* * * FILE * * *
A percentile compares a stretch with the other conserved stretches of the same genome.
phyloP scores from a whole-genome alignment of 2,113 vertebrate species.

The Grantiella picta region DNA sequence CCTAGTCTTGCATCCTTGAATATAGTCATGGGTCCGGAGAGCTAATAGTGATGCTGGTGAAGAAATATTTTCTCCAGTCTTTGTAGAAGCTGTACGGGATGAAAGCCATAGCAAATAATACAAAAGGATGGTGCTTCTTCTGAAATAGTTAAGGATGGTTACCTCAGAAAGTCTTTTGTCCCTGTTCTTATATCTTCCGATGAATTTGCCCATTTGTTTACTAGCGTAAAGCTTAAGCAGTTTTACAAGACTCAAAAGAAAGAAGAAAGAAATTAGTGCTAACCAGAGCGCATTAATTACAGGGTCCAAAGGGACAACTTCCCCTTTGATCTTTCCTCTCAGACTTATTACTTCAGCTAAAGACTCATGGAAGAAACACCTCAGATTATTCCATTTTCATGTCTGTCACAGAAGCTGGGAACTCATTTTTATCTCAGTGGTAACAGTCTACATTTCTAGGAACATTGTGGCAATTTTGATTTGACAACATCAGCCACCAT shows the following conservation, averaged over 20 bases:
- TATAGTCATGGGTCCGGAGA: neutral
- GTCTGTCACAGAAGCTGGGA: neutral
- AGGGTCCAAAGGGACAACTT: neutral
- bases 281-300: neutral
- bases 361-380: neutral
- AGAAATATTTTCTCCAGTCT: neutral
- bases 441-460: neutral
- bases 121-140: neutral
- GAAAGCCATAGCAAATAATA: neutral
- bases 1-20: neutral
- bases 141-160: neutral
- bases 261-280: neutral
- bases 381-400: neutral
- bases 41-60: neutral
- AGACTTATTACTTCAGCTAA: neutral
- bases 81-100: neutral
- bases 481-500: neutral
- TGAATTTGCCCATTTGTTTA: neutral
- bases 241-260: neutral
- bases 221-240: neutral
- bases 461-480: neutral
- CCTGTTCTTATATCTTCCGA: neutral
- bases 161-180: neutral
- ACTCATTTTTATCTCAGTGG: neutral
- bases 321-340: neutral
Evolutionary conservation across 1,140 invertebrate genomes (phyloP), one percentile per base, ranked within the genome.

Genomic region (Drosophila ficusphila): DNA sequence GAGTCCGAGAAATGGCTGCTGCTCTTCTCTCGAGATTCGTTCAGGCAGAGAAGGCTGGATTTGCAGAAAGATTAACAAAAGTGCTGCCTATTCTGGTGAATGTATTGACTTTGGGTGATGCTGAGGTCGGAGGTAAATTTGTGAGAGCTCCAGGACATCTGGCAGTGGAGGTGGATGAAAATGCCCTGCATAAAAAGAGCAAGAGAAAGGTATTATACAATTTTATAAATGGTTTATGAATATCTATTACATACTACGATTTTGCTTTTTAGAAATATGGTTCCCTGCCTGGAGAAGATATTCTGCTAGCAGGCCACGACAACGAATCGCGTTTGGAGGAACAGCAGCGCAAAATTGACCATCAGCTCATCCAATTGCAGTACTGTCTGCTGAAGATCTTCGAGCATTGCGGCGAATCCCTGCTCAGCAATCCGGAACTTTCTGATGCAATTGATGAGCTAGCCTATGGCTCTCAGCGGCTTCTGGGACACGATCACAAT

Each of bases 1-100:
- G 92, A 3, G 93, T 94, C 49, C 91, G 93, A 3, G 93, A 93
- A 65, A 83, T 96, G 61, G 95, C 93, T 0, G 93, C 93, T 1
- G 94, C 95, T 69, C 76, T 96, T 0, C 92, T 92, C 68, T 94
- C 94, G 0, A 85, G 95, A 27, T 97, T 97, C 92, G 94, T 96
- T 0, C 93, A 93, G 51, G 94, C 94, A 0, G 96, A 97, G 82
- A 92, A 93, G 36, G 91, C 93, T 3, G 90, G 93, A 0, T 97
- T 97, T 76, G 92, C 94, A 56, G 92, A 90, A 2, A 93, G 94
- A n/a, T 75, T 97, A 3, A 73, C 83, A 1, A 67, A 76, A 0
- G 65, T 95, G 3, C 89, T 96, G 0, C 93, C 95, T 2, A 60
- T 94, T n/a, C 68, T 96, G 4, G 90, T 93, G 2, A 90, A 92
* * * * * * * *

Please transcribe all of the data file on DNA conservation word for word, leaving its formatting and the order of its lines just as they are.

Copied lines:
A percentile compares a stretch with the other conserved stretches of the same genome.
phyloP scores from a whole-genome alignment of 2,113 vertebrate species.

The Grantiella picta region DNA sequence CCTAGTCTTGCATCCTTGAATATAGTCATGGGTCCGGAGAGCTAATAGTGATGCTGGTGAAGAAATATTTTCTCCAGTCTTTGTAGAAGCTGTACGGGATGAAAGCCATAGCAAATAATACAAAAGGATGGTGCTTCTTCTGAAATAGTTAAGGATGGTTACCTCAGAAAGTCTTTTGTCCCTGTTCTTATATCTTCCGATGAATTTGCCCATTTGTTTACTAGCGTAAAGCTTAAGCAGTTTTACAAGACTCAAAAGAAAGAAGAAAGAAATTAGTGCTAACCAGAGCGCATTAATTACAGGGTCCAAAGGGACAACTTCCCCTTTGATCTTTCCTCTCAGACTTATTACTTCAGCTAAAGACTCATGGAAGAAACACCTCAGATTATTCCATTTTCATGTCTGTCACAGAAGCTGGGAACTCATTTTTATCTCAGTGGTAACAGTCTACATTTCTAGGAACATTGTGGCAATTTTGATTTGACAACATCAGCCACCAT shows the following conservation, averaged over 20 bases:
- TATAGTCATGGGTCCGGAGA: neutral
- GTCTGTCACAGAAGCTGGGA: neutral
- AGGGTCCAAAGGGACAACTT: neutral
- bases 281-300: neutral
- bases 361-380: neutral
- AGAAATATTTTCTCCAGTCT: neutral
- bases 441-460: neutral
- bases 121-140: neutral
- GAAAGCCATAGCAAATAATA: neutral
- bases 1-20: neutral
- bases 141-160: neutral
- bases 261-280: neutral
- bases 381-400: neutral
- bases 41-60: neutral
- AGACTTATTACTTCAGCTAA: neutral
- bases 81-100: neutral
- bases 481-500: neutral
- TGAATTTGCCCATTTGTTTA: neutral
- bases 241-260: neutral
- bases 221-240: neutral
- bases 461-480: neutral
- CCTGTTCTTATATCTTCCGA: neutral
- bases 161-180: neutral
- ACTCATTTTTATCTCAGTGG: neutral
- bases 321-340: neutral
Evolutionary conservation across 1,140 invertebrate genomes (phyloP), one percentile per base, ranked within the genome.

Genomic region (Drosophila ficusphila): DNA sequence GAGTCCGAGAAATGGCTGCTGCTCTTCTCTCGAGATTCGTTCAGGCAGAGAAGGCTGGATTTGCAGAAAGATTAACAAAAGTGCTGCCTATTCTGGTGAATGTATTGACTTTGGGTGATGCTGAGGTCGGAGGTAAATTTGTGAGAGCTCCAGGACATCTGGCAGTGGAGGTGGATGAAAATGCCCTGCATAAAAAGAGCAAGAGAAAGGTATTATACAATTTTATAAATGGTTTATGAATATCTATTACATACTACGATTTTGCTTTTTAGAAATATGGTTCCCTGCCTGGAGAAGATATTCTGCTAGCAGGCCACGACAACGAATCGCGTTTGGAGGAACAGCAGCGCAAAATTGACCATCAGCTCATCCAATTGCAGTACTGTCTGCTGAAGATCTTCGAGCATTGCGGCGAATCCCTGCTCAGCAATCCGGAACTTTCTGATGCAATTGATGAGCTAGCCTATGGCTCTCAGCGGCTTCTGGGACACGATCACAAT

Each of bases 1-100:
- G 92, A 3, G 93, T 94, C 49, C 91, G 93, A 3, G 93, A 93
- A 65, A 83, T 96, G 61, G 95, C 93, T 0, G 93, C 93, T 1
- G 94, C 95, T 69, C 76, T 96, T 0, C 92, T 92, C 68, T 94
- C 94, G 0, A 85, G 95, A 27, T 97, T 97, C 92, G 94, T 96
- T 0, C 93, A 93, G 51, G 94, C 94, A 0, G 96, A 97, G 82
- A 92, A 93, G 36, G 91, C 93, T 3, G 90, G 93, A 0, T 97
- T 97, T 76, G 92, C 94, A 56, G 92, A 90, A 2, A 93, G 94
- A n/a, T 75, T 97, A 3, A 73, C 83, A 1, A 67, A 76, A 0
- G 65, T 95, G 3, C 89, T 96, G 0, C 93, C 95, T 2, A 60
- T 94, T n/a, C 68, T 96, G 4, G 90, T 93, G 2, A 90, A 92